April 29, 2016
Creating something that people want is how one gets wealthy in a market economy. Sadly, there's another way to get rich. It's called cronyism, and it can make billions for the lucky businesses that get government support—whether their products are profitable or not. In the process, the taxpayers foot the bill.
Taxpayer insurance against unprofitability takes many forms, from loan guarantees to grants, which provide a no-lose scenario for beneficiaries. If the business is profitable, then the corporation makes massive profits. If the business goes bust, then the taxpayers take a hit. Either way, the crony capitalist wins.
Perhaps the most prominent case of cronyism in modern history is Elon Musk. A brilliant entrepreneur, Musk founded the online payment company X.com with profits he made off the sale of Zip2—another profitable company and the first online version of the Yellow Pages. X.com eventually merged with Confinity and became the wildly successful PayPal.
And there were many other successful ventures that made Musk into one of the most successful businessmen in the world. According to Forbes, Musk is worth $14.3 billion. Much of his wealth is the result of producing brilliant ideas, creating value for others and revolutionizing the way we do business.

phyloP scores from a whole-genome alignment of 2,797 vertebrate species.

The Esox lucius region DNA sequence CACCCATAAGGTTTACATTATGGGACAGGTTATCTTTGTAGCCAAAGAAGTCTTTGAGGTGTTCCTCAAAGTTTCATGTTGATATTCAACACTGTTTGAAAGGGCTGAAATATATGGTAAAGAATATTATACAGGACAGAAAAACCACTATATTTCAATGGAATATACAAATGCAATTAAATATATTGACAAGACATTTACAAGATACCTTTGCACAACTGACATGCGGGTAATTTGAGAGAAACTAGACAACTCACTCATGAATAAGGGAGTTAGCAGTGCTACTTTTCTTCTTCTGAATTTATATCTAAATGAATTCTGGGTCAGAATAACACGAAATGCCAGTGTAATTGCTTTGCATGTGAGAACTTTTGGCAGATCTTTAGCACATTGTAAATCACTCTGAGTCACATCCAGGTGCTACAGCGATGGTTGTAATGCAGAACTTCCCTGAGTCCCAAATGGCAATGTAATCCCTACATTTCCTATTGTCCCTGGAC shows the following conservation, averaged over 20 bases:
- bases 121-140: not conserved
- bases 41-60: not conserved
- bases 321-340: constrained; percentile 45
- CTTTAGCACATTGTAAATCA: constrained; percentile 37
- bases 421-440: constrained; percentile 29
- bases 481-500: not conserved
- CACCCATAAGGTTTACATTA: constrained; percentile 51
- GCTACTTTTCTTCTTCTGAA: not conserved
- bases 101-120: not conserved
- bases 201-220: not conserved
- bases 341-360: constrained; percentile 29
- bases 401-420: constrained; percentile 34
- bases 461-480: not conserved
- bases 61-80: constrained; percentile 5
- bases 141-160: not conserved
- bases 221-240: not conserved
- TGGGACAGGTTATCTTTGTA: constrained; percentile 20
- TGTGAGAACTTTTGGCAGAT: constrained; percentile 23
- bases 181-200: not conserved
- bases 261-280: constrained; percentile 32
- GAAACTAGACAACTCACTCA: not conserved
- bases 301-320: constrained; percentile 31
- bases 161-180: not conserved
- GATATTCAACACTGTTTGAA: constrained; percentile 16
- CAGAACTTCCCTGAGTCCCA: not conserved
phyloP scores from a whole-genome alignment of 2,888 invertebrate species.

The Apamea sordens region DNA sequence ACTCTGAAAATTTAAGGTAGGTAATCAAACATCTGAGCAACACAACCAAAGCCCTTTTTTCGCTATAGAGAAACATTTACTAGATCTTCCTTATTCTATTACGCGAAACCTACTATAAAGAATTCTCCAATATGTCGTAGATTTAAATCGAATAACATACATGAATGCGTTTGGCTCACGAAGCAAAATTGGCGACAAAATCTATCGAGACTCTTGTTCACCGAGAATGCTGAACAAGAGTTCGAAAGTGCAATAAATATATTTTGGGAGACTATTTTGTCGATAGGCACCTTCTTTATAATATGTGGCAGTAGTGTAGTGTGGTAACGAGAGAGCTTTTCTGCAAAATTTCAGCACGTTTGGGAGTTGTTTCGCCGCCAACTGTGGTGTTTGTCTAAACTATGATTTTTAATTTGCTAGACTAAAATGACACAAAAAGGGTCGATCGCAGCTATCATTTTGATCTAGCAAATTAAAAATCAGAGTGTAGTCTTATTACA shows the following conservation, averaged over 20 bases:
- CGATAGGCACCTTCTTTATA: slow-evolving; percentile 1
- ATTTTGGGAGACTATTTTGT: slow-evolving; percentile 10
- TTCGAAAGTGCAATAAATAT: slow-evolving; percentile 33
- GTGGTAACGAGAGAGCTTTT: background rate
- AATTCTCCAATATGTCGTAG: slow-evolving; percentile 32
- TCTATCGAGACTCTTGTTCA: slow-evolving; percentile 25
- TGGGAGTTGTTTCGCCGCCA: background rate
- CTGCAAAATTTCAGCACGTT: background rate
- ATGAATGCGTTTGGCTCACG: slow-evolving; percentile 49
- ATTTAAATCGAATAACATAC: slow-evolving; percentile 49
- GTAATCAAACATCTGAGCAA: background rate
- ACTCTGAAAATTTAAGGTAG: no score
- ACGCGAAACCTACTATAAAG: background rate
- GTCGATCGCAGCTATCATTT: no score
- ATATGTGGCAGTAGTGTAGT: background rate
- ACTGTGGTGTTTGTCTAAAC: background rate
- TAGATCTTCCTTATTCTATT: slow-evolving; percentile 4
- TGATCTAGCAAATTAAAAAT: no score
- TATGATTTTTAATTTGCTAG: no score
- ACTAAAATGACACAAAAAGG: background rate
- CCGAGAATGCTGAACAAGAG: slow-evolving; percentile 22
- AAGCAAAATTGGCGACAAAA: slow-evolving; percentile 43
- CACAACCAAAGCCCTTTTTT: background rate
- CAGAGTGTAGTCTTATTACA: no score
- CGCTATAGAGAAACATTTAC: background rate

More recently, however, Musk has used his wealth to invest in space travel, solar panels, and electric cars. There wasn't anything wrong with that until Musk dragged the government into it. Tesla Motors, SolarCity, and SpaceX—a few of his highest-profile projects—have relied heavily on government subsidies. According to a 2015 article in the Los Angeles Times, these three companies "together have benefited from an estimated $4.9 billion in government support." And though none of these projects is profitable on its own, Musk is making a mint.
Read the full article at Reason.com: Elon Musk, Crony Capitalist